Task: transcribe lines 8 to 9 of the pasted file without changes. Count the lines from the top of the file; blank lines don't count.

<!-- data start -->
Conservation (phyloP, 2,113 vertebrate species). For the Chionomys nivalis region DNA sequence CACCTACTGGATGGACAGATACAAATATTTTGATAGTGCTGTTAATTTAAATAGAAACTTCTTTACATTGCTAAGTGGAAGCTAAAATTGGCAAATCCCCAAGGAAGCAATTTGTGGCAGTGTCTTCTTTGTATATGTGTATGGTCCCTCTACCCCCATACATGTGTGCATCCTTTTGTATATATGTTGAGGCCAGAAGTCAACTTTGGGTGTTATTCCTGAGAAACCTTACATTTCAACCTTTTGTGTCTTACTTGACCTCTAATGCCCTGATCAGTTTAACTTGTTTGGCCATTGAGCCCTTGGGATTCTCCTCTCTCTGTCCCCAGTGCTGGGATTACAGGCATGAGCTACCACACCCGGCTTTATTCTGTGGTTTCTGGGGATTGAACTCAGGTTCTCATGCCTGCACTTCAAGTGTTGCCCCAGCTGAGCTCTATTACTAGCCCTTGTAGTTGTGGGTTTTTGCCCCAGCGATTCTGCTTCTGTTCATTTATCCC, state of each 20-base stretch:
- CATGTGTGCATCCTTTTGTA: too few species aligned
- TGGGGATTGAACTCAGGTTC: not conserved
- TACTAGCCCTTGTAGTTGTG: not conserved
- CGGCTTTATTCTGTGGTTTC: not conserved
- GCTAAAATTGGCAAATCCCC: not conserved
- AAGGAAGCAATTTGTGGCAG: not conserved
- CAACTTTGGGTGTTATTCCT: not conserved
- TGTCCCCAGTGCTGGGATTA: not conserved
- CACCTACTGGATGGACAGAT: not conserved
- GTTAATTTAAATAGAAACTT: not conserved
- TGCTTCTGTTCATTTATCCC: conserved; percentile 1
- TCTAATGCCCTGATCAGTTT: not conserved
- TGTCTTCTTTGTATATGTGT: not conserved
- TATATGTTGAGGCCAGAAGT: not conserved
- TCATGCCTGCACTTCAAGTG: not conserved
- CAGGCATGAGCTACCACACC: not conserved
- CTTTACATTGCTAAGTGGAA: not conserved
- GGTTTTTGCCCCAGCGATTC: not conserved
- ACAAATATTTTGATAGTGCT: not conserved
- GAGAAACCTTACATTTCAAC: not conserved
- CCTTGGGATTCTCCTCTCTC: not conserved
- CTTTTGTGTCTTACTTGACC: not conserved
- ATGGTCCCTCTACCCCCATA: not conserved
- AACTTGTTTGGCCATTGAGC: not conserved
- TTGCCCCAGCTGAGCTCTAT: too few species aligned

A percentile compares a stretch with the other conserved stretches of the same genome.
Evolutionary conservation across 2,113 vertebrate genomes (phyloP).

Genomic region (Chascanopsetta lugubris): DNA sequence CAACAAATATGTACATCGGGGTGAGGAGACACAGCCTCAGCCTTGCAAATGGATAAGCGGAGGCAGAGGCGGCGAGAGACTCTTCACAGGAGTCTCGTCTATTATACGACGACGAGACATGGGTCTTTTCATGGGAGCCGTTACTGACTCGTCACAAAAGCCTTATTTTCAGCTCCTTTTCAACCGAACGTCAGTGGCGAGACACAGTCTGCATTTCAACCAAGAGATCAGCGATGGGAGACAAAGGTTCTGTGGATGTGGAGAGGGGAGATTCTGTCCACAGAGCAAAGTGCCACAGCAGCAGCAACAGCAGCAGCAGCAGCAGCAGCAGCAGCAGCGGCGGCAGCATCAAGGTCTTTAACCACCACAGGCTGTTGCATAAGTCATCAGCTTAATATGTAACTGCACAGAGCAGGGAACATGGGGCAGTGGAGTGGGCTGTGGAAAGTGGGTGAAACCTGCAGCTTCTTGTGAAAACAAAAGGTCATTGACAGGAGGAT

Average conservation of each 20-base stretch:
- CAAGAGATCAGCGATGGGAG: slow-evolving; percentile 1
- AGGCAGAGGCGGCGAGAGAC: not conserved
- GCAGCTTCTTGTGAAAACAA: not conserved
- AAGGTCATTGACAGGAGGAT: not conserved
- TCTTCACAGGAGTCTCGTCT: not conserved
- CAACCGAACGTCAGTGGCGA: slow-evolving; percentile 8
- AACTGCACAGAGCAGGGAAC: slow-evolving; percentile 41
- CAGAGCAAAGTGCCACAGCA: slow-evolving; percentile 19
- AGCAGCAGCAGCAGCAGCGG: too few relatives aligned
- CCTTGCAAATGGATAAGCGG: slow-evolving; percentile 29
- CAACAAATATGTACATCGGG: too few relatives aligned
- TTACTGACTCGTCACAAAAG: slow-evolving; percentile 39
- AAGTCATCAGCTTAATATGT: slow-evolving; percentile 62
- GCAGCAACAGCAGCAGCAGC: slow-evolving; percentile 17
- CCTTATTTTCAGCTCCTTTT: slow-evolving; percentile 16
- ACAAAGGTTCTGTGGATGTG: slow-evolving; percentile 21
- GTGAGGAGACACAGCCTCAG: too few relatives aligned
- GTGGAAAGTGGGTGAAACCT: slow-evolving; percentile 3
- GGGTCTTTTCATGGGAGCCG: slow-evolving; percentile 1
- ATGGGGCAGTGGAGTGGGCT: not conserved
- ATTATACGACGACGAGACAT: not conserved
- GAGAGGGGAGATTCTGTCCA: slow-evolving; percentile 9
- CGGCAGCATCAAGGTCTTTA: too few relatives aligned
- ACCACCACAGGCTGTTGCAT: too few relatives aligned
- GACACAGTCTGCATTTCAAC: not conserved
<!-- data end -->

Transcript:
- CAACTTTGGGTGTTATTCCT: not conserved
- TGTCCCCAGTGCTGGGATTA: not conserved